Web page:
5 Stretches for Baseball and Softball
Pregame moves that will help you shine on the diamond.
It’s playoff time in the big leagues, but recreation leagues give all of us the opportunity to play ball. As your season winds down or you head into the playoffs, here are five stretches you can do to make sure your team can count on you in the clutch.
Joe Hoffer, athletic trainer at the University of Alabama, recommends a light jog before you start stretching. “You want to make sure you are properly warmed up,” Hoffer says. “You know you’re ready for stretching when the body starts sweating.”
Leg swings: Jarrod Jordan, former program designer at BlueStreak, an athletic training facility in the New York area, recommends starting off with leg swings.
- Standing straight, hold onto a nearby fence or railing and slowly kick your right leg out in front of you.
- Allow gravity to bring your leg back down. This will engage your hamstrings.
- Alternate between your right and left legs for a total of 20 with each leg.
- Now do side kicks across your body. “Go as far as the muscles feel they can go,” advises Jordan. “Slowly but surely, you will be able to kick higher and wider.”
“These are a great way to stretch and work the rotator cuffs,” advises Michael Lombardi, executive director of The Baseball Center NYC.
- Stretch your arms out to shoulder height palms facing up. Begin to make little circles with your arms, and gradually allow the circles to get bigger. Alternate between circles rotating forward and circles rotating backward, going in each direction for about 15 seconds at a time.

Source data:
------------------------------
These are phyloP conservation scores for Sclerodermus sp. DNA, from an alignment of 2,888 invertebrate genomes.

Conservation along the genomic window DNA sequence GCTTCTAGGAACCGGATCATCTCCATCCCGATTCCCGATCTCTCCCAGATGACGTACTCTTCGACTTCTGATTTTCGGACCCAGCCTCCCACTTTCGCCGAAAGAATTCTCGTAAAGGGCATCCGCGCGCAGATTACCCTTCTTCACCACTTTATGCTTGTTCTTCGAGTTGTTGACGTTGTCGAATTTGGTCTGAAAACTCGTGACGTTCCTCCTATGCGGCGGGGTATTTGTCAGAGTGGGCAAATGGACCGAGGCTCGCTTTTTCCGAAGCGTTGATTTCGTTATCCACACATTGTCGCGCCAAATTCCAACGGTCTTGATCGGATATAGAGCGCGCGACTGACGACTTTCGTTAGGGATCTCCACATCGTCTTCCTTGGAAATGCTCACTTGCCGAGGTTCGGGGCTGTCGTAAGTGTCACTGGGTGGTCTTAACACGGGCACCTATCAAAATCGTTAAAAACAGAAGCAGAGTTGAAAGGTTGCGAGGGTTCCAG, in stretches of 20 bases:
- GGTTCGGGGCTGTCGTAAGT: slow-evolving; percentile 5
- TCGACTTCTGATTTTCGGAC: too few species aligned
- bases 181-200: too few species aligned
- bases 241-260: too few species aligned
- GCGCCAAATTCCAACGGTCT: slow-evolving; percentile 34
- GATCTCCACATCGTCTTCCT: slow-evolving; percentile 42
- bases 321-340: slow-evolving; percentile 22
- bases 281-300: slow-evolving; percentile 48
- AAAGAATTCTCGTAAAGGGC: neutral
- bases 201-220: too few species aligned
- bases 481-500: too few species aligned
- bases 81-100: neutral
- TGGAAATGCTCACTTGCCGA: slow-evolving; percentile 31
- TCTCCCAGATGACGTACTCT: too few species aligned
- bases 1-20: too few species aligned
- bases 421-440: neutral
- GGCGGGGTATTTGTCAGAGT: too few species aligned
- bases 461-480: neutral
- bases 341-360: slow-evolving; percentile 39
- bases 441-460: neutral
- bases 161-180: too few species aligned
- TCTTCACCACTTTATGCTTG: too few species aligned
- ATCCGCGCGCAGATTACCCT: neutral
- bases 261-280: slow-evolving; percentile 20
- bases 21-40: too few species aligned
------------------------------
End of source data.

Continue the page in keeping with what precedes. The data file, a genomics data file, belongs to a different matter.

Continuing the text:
Playing baseball can cause lower-back problems due to the twisting motion of swinging the bat. Rotational twists loosen up your lower back and stretch your torso.
Hamstring and quad stretches:
- Stand with your feet shoulder-width apart and put your hands on your hips. Twist your torso to one side, keeping your legs and knees facing forward.
- Alternate between your right and left sides.
- You can also use a baseball bat for this stretch. Place the bat over your shoulders — almost as if you are holding a barbell to do squats — and put one hand on the handle and the other on the head of the bat.
- Lie on your back with your legs flat against the ground.
- Lift one leg into the air so it forms a 90-degree angle with the ground.
- Interlock your hands beneath the raised thigh and gently pull your leg toward your chest. Try to keep both legs straight.
- Alternate between left and right legs. Try to do five sets of 15-to-30-second holds.
“Because there is so much lateral movement in baseball, you should always stretch the groin to prevent injuries,” says Lombardi.
- Stand with your feet about shoulder-width apart.
- Crouch like a catcher, with your knees bent. Allow the space between your knees to widen.
- With your arms inside your legs, grab your ankles and use your elbows to push your knees farther away from your body.
- For an even better stretch, lift your heels off the ground.